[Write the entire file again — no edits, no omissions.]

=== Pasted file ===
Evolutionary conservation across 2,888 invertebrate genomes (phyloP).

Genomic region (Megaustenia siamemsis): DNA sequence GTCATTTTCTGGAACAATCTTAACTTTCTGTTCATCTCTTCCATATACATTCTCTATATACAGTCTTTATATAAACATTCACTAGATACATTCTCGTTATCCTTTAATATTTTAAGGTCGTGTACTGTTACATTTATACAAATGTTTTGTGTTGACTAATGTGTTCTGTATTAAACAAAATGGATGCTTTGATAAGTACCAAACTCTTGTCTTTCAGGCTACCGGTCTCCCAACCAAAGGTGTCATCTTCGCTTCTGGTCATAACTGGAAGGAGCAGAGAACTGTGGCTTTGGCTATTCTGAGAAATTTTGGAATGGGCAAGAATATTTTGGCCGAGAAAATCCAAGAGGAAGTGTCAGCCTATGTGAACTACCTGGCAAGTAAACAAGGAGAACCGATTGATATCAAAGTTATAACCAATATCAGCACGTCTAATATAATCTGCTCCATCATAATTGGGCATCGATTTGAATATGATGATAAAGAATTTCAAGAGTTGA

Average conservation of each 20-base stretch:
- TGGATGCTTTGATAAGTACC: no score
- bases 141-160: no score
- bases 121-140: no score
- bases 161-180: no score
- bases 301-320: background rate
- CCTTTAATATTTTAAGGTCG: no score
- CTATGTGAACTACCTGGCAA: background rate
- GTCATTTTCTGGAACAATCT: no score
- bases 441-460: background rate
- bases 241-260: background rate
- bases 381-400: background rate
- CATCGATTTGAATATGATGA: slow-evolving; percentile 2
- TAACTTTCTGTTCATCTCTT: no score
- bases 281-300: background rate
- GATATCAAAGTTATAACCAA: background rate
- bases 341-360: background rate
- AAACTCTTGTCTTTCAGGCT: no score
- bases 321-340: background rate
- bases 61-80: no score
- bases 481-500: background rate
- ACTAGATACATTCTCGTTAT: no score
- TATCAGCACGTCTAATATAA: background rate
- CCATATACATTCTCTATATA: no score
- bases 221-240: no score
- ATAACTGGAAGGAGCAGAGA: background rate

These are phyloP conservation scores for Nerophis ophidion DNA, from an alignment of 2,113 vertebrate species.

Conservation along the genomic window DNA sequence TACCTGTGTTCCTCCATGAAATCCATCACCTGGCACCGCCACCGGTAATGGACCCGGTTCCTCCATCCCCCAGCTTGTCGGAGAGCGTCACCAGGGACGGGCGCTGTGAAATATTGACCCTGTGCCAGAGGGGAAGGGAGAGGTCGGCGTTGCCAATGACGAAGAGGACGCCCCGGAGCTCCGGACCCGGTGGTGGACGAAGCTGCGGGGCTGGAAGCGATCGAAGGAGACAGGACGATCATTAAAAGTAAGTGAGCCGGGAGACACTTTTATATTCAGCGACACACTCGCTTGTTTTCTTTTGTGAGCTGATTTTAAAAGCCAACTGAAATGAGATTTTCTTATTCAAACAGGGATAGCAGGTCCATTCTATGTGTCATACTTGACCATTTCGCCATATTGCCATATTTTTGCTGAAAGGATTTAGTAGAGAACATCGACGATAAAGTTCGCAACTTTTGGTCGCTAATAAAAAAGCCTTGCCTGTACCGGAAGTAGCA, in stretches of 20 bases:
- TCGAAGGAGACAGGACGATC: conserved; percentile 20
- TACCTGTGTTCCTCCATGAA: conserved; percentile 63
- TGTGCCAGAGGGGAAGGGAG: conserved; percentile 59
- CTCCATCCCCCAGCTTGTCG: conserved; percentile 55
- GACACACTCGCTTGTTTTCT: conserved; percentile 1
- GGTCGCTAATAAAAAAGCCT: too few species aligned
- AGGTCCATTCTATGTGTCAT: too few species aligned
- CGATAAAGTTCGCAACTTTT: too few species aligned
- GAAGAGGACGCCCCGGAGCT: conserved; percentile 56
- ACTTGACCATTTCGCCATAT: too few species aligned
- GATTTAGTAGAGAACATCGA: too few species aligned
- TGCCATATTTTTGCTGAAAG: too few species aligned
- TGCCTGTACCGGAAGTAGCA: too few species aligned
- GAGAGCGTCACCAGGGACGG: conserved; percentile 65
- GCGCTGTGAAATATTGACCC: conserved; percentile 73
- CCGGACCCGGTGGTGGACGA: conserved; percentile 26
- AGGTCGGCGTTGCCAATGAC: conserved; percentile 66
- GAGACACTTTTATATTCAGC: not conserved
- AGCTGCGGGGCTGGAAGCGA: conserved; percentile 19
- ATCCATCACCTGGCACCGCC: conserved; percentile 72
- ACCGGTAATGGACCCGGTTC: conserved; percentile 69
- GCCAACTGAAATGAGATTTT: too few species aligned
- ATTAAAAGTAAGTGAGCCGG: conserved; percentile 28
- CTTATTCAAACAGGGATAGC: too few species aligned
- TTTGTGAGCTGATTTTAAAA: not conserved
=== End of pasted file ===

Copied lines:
Evolutionary conservation across 2,888 invertebrate genomes (phyloP).

Genomic region (Megaustenia siamemsis): DNA sequence GTCATTTTCTGGAACAATCTTAACTTTCTGTTCATCTCTTCCATATACATTCTCTATATACAGTCTTTATATAAACATTCACTAGATACATTCTCGTTATCCTTTAATATTTTAAGGTCGTGTACTGTTACATTTATACAAATGTTTTGTGTTGACTAATGTGTTCTGTATTAAACAAAATGGATGCTTTGATAAGTACCAAACTCTTGTCTTTCAGGCTACCGGTCTCCCAACCAAAGGTGTCATCTTCGCTTCTGGTCATAACTGGAAGGAGCAGAGAACTGTGGCTTTGGCTATTCTGAGAAATTTTGGAATGGGCAAGAATATTTTGGCCGAGAAAATCCAAGAGGAAGTGTCAGCCTATGTGAACTACCTGGCAAGTAAACAAGGAGAACCGATTGATATCAAAGTTATAACCAATATCAGCACGTCTAATATAATCTGCTCCATCATAATTGGGCATCGATTTGAATATGATGATAAAGAATTTCAAGAGTTGA

Average conservation of each 20-base stretch:
- TGGATGCTTTGATAAGTACC: no score
- bases 141-160: no score
- bases 121-140: no score
- bases 161-180: no score
- bases 301-320: background rate
- CCTTTAATATTTTAAGGTCG: no score
- CTATGTGAACTACCTGGCAA: background rate
- GTCATTTTCTGGAACAATCT: no score
- bases 441-460: background rate
- bases 241-260: background rate
- bases 381-400: background rate
- CATCGATTTGAATATGATGA: slow-evolving; percentile 2
- TAACTTTCTGTTCATCTCTT: no score
- bases 281-300: background rate
- GATATCAAAGTTATAACCAA: background rate
- bases 341-360: background rate
- AAACTCTTGTCTTTCAGGCT: no score
- bases 321-340: background rate
- bases 61-80: no score
- bases 481-500: background rate
- ACTAGATACATTCTCGTTAT: no score
- TATCAGCACGTCTAATATAA: background rate
- CCATATACATTCTCTATATA: no score
- bases 221-240: no score
- ATAACTGGAAGGAGCAGAGA: background rate

These are phyloP conservation scores for Nerophis ophidion DNA, from an alignment of 2,113 vertebrate species.

Conservation along the genomic window DNA sequence TACCTGTGTTCCTCCATGAAATCCATCACCTGGCACCGCCACCGGTAATGGACCCGGTTCCTCCATCCCCCAGCTTGTCGGAGAGCGTCACCAGGGACGGGCGCTGTGAAATATTGACCCTGTGCCAGAGGGGAAGGGAGAGGTCGGCGTTGCCAATGACGAAGAGGACGCCCCGGAGCTCCGGACCCGGTGGTGGACGAAGCTGCGGGGCTGGAAGCGATCGAAGGAGACAGGACGATCATTAAAAGTAAGTGAGCCGGGAGACACTTTTATATTCAGCGACACACTCGCTTGTTTTCTTTTGTGAGCTGATTTTAAAAGCCAACTGAAATGAGATTTTCTTATTCAAACAGGGATAGCAGGTCCATTCTATGTGTCATACTTGACCATTTCGCCATATTGCCATATTTTTGCTGAAAGGATTTAGTAGAGAACATCGACGATAAAGTTCGCAACTTTTGGTCGCTAATAAAAAAGCCTTGCCTGTACCGGAAGTAGCA, in stretches of 20 bases:
- TCGAAGGAGACAGGACGATC: conserved; percentile 20
- TACCTGTGTTCCTCCATGAA: conserved; percentile 63
- TGTGCCAGAGGGGAAGGGAG: conserved; percentile 59
- CTCCATCCCCCAGCTTGTCG: conserved; percentile 55
- GACACACTCGCTTGTTTTCT: conserved; percentile 1
- GGTCGCTAATAAAAAAGCCT: too few species aligned
- AGGTCCATTCTATGTGTCAT: too few species aligned
- CGATAAAGTTCGCAACTTTT: too few species aligned
- GAAGAGGACGCCCCGGAGCT: conserved; percentile 56
- ACTTGACCATTTCGCCATAT: too few species aligned
- GATTTAGTAGAGAACATCGA: too few species aligned
- TGCCATATTTTTGCTGAAAG: too few species aligned
- TGCCTGTACCGGAAGTAGCA: too few species aligned
- GAGAGCGTCACCAGGGACGG: conserved; percentile 65
- GCGCTGTGAAATATTGACCC: conserved; percentile 73
- CCGGACCCGGTGGTGGACGA: conserved; percentile 26
- AGGTCGGCGTTGCCAATGAC: conserved; percentile 66
- GAGACACTTTTATATTCAGC: not conserved
- AGCTGCGGGGCTGGAAGCGA: conserved; percentile 19
- ATCCATCACCTGGCACCGCC: conserved; percentile 72
- ACCGGTAATGGACCCGGTTC: conserved; percentile 69
- GCCAACTGAAATGAGATTTT: too few species aligned
- ATTAAAAGTAAGTGAGCCGG: conserved; percentile 28
- CTTATTCAAACAGGGATAGC: too few species aligned
- TTTGTGAGCTGATTTTAAAA: not conserved